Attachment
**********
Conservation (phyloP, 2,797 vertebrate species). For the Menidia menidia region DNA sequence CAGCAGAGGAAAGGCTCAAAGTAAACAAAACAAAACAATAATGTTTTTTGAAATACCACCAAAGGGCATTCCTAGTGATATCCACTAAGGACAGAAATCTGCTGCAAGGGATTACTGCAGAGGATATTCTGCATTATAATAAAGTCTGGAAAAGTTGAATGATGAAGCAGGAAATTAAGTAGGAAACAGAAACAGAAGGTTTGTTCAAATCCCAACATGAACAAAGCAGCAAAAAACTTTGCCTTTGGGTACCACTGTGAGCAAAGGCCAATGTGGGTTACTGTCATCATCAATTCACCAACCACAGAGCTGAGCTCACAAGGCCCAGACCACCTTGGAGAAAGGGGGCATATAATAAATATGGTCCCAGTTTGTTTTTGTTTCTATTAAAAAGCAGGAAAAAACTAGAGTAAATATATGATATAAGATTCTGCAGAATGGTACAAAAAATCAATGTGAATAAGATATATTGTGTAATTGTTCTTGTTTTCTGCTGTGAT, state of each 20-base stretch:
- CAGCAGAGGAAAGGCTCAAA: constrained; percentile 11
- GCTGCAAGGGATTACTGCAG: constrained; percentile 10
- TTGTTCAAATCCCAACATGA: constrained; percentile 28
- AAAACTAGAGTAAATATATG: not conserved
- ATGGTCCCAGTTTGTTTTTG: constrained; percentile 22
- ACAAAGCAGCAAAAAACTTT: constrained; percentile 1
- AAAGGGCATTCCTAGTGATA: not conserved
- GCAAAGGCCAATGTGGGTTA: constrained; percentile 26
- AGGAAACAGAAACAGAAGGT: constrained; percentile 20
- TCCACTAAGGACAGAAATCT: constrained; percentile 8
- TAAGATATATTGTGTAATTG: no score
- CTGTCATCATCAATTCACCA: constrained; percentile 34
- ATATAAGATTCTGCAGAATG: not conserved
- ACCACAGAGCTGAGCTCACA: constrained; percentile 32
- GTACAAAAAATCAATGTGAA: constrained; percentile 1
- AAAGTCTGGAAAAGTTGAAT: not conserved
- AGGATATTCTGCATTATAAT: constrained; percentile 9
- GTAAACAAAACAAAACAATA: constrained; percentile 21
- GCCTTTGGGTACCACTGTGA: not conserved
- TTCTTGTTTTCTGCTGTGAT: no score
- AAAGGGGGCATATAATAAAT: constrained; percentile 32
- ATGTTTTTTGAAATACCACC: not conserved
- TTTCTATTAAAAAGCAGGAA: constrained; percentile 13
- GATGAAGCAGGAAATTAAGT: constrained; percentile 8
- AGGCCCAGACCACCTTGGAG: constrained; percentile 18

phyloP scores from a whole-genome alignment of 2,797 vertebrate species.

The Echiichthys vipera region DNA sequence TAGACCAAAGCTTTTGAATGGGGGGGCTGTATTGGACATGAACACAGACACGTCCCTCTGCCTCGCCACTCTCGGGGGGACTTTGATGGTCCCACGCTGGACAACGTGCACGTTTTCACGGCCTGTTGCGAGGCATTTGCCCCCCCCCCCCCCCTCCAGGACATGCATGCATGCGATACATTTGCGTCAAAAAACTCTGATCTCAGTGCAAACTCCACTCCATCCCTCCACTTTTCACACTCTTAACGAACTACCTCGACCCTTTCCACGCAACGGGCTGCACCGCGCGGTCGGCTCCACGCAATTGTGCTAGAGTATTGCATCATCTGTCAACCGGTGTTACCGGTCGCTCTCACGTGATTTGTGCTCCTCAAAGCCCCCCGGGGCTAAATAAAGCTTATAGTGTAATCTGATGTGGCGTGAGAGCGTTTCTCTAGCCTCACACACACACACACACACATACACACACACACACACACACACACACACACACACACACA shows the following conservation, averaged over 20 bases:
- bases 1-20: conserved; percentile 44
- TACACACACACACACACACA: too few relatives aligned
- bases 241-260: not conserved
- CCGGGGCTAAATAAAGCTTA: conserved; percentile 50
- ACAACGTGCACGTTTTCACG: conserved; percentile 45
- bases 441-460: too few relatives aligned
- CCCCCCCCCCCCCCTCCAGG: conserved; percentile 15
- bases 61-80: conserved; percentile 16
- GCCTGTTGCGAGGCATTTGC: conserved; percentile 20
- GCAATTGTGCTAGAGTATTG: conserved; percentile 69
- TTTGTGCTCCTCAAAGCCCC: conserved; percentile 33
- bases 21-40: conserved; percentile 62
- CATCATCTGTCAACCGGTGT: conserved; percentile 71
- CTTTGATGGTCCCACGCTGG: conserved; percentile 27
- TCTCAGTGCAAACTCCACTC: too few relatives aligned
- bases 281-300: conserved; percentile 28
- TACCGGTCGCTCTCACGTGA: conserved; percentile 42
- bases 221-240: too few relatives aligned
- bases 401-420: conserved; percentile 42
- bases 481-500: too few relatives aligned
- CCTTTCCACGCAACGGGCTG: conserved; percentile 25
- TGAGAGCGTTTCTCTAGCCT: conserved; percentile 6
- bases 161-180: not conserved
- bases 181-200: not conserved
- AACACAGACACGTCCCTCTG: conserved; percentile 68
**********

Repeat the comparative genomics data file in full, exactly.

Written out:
Conservation (phyloP, 2,797 vertebrate species). For the Menidia menidia region DNA sequence CAGCAGAGGAAAGGCTCAAAGTAAACAAAACAAAACAATAATGTTTTTTGAAATACCACCAAAGGGCATTCCTAGTGATATCCACTAAGGACAGAAATCTGCTGCAAGGGATTACTGCAGAGGATATTCTGCATTATAATAAAGTCTGGAAAAGTTGAATGATGAAGCAGGAAATTAAGTAGGAAACAGAAACAGAAGGTTTGTTCAAATCCCAACATGAACAAAGCAGCAAAAAACTTTGCCTTTGGGTACCACTGTGAGCAAAGGCCAATGTGGGTTACTGTCATCATCAATTCACCAACCACAGAGCTGAGCTCACAAGGCCCAGACCACCTTGGAGAAAGGGGGCATATAATAAATATGGTCCCAGTTTGTTTTTGTTTCTATTAAAAAGCAGGAAAAAACTAGAGTAAATATATGATATAAGATTCTGCAGAATGGTACAAAAAATCAATGTGAATAAGATATATTGTGTAATTGTTCTTGTTTTCTGCTGTGAT, state of each 20-base stretch:
- CAGCAGAGGAAAGGCTCAAA: constrained; percentile 11
- GCTGCAAGGGATTACTGCAG: constrained; percentile 10
- TTGTTCAAATCCCAACATGA: constrained; percentile 28
- AAAACTAGAGTAAATATATG: not conserved
- ATGGTCCCAGTTTGTTTTTG: constrained; percentile 22
- ACAAAGCAGCAAAAAACTTT: constrained; percentile 1
- AAAGGGCATTCCTAGTGATA: not conserved
- GCAAAGGCCAATGTGGGTTA: constrained; percentile 26
- AGGAAACAGAAACAGAAGGT: constrained; percentile 20
- TCCACTAAGGACAGAAATCT: constrained; percentile 8
- TAAGATATATTGTGTAATTG: no score
- CTGTCATCATCAATTCACCA: constrained; percentile 34
- ATATAAGATTCTGCAGAATG: not conserved
- ACCACAGAGCTGAGCTCACA: constrained; percentile 32
- GTACAAAAAATCAATGTGAA: constrained; percentile 1
- AAAGTCTGGAAAAGTTGAAT: not conserved
- AGGATATTCTGCATTATAAT: constrained; percentile 9
- GTAAACAAAACAAAACAATA: constrained; percentile 21
- GCCTTTGGGTACCACTGTGA: not conserved
- TTCTTGTTTTCTGCTGTGAT: no score
- AAAGGGGGCATATAATAAAT: constrained; percentile 32
- ATGTTTTTTGAAATACCACC: not conserved
- TTTCTATTAAAAAGCAGGAA: constrained; percentile 13
- GATGAAGCAGGAAATTAAGT: constrained; percentile 8
- AGGCCCAGACCACCTTGGAG: constrained; percentile 18

phyloP scores from a whole-genome alignment of 2,797 vertebrate species.

The Echiichthys vipera region DNA sequence TAGACCAAAGCTTTTGAATGGGGGGGCTGTATTGGACATGAACACAGACACGTCCCTCTGCCTCGCCACTCTCGGGGGGACTTTGATGGTCCCACGCTGGACAACGTGCACGTTTTCACGGCCTGTTGCGAGGCATTTGCCCCCCCCCCCCCCCTCCAGGACATGCATGCATGCGATACATTTGCGTCAAAAAACTCTGATCTCAGTGCAAACTCCACTCCATCCCTCCACTTTTCACACTCTTAACGAACTACCTCGACCCTTTCCACGCAACGGGCTGCACCGCGCGGTCGGCTCCACGCAATTGTGCTAGAGTATTGCATCATCTGTCAACCGGTGTTACCGGTCGCTCTCACGTGATTTGTGCTCCTCAAAGCCCCCCGGGGCTAAATAAAGCTTATAGTGTAATCTGATGTGGCGTGAGAGCGTTTCTCTAGCCTCACACACACACACACACACATACACACACACACACACACACACACACACACACACACACA shows the following conservation, averaged over 20 bases:
- bases 1-20: conserved; percentile 44
- TACACACACACACACACACA: too few relatives aligned
- bases 241-260: not conserved
- CCGGGGCTAAATAAAGCTTA: conserved; percentile 50
- ACAACGTGCACGTTTTCACG: conserved; percentile 45
- bases 441-460: too few relatives aligned
- CCCCCCCCCCCCCCTCCAGG: conserved; percentile 15
- bases 61-80: conserved; percentile 16
- GCCTGTTGCGAGGCATTTGC: conserved; percentile 20
- GCAATTGTGCTAGAGTATTG: conserved; percentile 69
- TTTGTGCTCCTCAAAGCCCC: conserved; percentile 33
- bases 21-40: conserved; percentile 62
- CATCATCTGTCAACCGGTGT: conserved; percentile 71
- CTTTGATGGTCCCACGCTGG: conserved; percentile 27
- TCTCAGTGCAAACTCCACTC: too few relatives aligned
- bases 281-300: conserved; percentile 28
- TACCGGTCGCTCTCACGTGA: conserved; percentile 42
- bases 221-240: too few relatives aligned
- bases 401-420: conserved; percentile 42
- bases 481-500: too few relatives aligned
- CCTTTCCACGCAACGGGCTG: conserved; percentile 25
- TGAGAGCGTTTCTCTAGCCT: conserved; percentile 6
- bases 161-180: not conserved
- bases 181-200: not conserved
- AACACAGACACGTCCCTCTG: conserved; percentile 68